Jake, it is unlikely that Mercury will crash into the Sun. It is thought that as the Sun gets older, it is now about 4 million years old, it will begin to expand  and eventually destroy Mercury and Venus and the Earth. It is reckoned that this is likely to occur in 4.5 million years time.

Thomas asks “How does the Sun create radiation?”

Thomas, how many types of radiation do you know about? There is visible light radiation,  ultraviolet light radiation, and infrared radiation.  However, there is another type of radiation which produces all of these types of radiation.

The Sun’s radiation is created by a nuclear fusion reaction in its core. This nuclear reaction produces very high energy gamma radiation which, as it passes from the inside of the Sun to the outside, is converted to the other types of radiation listed above.

Kylie asks “Why does Saturn have rings?”

Great question Kylie. Saturn is one of the largest planets in our Solar System. It therefore has a great gravitational attractive force. It has 60 Moons! It is thought that the rings have been created by this gravitational force attracting lots of the bits and pieces that each year enter our Solar System. Bits and pieces like asteroids and meteorites. Gravity is an important feature of our Solar System. Have you any questions about Gravity? I would like to hear them.

Some more questions about the Solar System and Space by Seb, Luke, Luca, Sammy and Bowen

Many thanks for your questions. I told the last group that, 3 days ago I visited the Kennedy Space Centre in Orlando. It was brilliant. I was particularly interested in their idea to visit Mars in the near future. However let us look at the other superb questions and see how many other questions they create….that is what science is about.

Seb asked  “What does Mercury orbit?”

Seb, many thanks for the question. Not long ago, in our history, everybody thought that the Sun orbited the Earth. Why shouldn’t they? You see the Sun rise everyday and move across the sky and then disappears on the opposite horizon. It moves, we don’t.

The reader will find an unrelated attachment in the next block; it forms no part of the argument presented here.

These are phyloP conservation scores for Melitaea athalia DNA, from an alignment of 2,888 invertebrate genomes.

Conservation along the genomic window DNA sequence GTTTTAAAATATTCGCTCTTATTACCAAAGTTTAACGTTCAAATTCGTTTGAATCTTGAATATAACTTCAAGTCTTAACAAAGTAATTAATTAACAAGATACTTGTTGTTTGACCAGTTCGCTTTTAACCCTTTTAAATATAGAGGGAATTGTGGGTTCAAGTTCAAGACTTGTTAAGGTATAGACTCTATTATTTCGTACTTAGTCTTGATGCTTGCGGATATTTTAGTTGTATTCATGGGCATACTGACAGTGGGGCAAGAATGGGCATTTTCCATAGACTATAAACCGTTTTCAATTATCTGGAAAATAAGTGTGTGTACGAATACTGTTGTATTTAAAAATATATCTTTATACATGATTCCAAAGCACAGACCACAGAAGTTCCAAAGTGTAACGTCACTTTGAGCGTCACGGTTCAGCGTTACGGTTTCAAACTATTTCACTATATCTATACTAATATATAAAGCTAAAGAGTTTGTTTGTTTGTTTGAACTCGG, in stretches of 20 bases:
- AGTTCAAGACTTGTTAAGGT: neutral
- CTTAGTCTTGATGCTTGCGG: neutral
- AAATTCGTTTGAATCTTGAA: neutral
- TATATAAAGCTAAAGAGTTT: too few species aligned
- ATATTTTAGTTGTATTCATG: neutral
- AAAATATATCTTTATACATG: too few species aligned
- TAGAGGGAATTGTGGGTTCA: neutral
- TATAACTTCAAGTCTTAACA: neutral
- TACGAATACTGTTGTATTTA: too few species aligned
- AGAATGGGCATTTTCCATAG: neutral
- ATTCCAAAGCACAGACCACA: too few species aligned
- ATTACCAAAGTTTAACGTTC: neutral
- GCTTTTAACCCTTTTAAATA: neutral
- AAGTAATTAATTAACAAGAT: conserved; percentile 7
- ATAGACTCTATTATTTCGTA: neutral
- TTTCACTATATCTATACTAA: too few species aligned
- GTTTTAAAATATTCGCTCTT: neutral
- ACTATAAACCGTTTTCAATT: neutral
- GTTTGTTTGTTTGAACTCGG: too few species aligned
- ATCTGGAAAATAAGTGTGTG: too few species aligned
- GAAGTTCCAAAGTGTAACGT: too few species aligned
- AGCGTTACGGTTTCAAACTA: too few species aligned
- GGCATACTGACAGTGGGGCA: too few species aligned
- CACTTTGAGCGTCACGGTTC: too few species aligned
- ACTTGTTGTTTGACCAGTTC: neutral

Or could it be the other way – the Earth moves and the Sun stays in the same place? This was a question that a early scientist Copernicus (1473-1543) thought about and and then Galileo Galilei (1564-1642) confirmed ..it was the Earth that orbited the Sun. With this knowledge other scientists (we call them astronomers) worked out what Mercury orbited. What do you think?

Luke asked  “Do Saturn,Neptune or Venus orbit any planets other than the sun/orbit each other?”

A question I think that is linked to Seb’s. What evidence would you think would show that a planet orbited another planet? Think about the Moon, what does that orbit? Does it orbit the Sun? Supposing it did, what would you observe?  It was Galilei who built a telescope that would enable observations of the planets and therefore provide evidence which would answer the question. Like all science once the hypothesis has been made it can only become an accepted fact after relevant observation and production of evidence.

Luca asked “What is the furthest distance of a spaceship travel?” and “What is space made of?”

Luca, two great questions. For the first question I must admit I have no idea. From my visit to the Space Centre I know that NASA is planning to go to Mars. I see no reason why humankind will not be able, in the future, to leave the Solar System. We can already send satellites and other objects beyond the Solar System.

To your second question, the easy answer is ‘nothing’, other than stars, planets, asteroids, satellites and other bits an pieces. It does however contain what would be called ‘radiation’ of different types, otherwise we would not be able to see stars, the Moon or the Sun. Do you think it could contain anything else?

Interestingly, in Earth orbit, you would not be able to see any stars in space? Any ideas why?

Sammy asked “Can a black hole swallow Earth? If so when could this happen?”